China has lifted a ban on new nuclear power stations imposed after Japan's Fukushima disaster last year, but will only approve projects proposed for coastal areas, the government said.
A "small number" of coastal nuclear power plants will be allowed before 2015, said a statement issued by China's State Council following its meeting on Wednesday that also revised down targets for new atomic capacity.
Seeking to allay safety fears, the State Council said that all new nuclear plants will be constructed according to "third-generation safety standards," which apply to the most recent generation of nuclear reactors.
The ban on approvals of inland power plants is likely to halt the construction of three proposed projects, local media said.
The Pengze nuclear power plant in Jiangxi province, the Dafan plant in Hubei province, and the Taohuajiang plant in Hunan province, all in central China, will be "severely hit" by the ban, the state-run Economic Reference newspaper reported.
The Pengze plant was loudly protested by local officials in neighboring Anhui province this February, who said that building the plant in an earthquake-prone area would endanger local residents.
China has 15 operational commercial nuclear reactors, and had ambitious plans to expand its nuclear industry, with 27 reactors under construction near coastal areas, according to the World Nuclear Association.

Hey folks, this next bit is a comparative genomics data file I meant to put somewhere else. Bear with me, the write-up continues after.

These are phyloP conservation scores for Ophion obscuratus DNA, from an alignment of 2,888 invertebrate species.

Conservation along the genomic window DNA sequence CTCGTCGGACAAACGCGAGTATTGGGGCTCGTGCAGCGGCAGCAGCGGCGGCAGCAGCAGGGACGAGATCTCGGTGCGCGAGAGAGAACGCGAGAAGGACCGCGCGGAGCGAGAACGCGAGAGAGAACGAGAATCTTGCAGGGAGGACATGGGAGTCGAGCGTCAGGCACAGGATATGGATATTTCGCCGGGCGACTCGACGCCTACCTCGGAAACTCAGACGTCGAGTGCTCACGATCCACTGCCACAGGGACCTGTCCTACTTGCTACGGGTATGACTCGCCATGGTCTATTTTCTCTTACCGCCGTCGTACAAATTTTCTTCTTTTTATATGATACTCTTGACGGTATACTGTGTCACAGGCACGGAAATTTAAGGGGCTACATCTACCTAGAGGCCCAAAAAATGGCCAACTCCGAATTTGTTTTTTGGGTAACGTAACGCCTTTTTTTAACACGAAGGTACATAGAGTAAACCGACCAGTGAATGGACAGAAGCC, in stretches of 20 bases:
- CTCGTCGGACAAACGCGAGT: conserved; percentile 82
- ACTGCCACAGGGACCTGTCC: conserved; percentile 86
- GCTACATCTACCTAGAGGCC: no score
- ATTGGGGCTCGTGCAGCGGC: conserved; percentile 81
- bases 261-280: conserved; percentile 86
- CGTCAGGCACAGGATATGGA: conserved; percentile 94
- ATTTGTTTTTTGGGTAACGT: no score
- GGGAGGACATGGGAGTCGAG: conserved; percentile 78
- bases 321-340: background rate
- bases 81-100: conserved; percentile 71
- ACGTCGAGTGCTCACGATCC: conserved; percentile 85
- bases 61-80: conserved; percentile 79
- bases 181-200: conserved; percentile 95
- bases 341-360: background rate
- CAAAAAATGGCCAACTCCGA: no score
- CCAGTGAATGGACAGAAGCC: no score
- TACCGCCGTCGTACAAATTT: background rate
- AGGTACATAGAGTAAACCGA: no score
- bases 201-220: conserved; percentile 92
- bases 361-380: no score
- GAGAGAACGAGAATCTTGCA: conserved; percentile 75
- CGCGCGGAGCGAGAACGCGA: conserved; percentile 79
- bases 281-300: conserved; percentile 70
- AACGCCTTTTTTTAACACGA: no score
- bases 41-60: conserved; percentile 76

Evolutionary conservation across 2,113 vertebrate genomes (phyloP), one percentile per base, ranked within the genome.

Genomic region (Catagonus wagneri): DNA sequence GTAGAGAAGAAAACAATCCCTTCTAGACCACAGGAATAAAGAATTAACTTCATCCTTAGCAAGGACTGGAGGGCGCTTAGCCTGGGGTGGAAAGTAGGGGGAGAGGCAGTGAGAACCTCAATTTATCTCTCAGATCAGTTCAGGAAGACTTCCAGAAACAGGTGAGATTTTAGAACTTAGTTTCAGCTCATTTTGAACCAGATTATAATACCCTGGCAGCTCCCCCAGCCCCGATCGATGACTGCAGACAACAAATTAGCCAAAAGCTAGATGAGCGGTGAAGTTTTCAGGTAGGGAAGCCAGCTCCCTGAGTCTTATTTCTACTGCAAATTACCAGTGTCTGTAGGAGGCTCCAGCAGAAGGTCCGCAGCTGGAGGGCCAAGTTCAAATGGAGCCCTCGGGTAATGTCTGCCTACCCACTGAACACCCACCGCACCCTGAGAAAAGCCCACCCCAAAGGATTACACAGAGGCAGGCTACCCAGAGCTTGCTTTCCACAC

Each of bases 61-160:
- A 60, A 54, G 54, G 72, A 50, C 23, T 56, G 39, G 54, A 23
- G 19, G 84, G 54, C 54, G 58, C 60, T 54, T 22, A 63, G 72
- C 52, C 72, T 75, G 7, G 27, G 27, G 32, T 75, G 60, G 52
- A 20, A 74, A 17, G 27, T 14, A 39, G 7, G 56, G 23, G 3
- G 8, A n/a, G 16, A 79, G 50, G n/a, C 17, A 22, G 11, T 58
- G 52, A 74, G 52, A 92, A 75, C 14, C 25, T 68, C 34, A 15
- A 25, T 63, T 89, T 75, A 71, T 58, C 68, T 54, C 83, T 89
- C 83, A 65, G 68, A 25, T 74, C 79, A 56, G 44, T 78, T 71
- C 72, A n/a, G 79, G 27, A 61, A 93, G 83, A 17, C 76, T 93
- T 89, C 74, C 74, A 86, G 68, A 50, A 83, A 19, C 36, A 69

The Asian giant reduced its total nuclear energy capacity target on Wednesday to 40 gigawatts by 2015, according to a white paper released by China's State Council, down from a previous government target of 50 gigawatts.
The white paper stressed that China had never experienced a serious nuclear incident and that authorities had carried out "comprehensive safety inspections... which showed that nuclear security is guaranteed in China".
Global fears about nuclear safety increased following a series of nuclear meltdowns at Japan's Fukushima I nuclear power plant in March 2011, after the coastal area close to the plant was struck by a tsunami.
China's Ministry of Environmental Protection said in a report this October that the country's nuclear safety situation was "not optimistic", and that the use of differing types of reactors in Chinese plants made the sector "difficult to manage".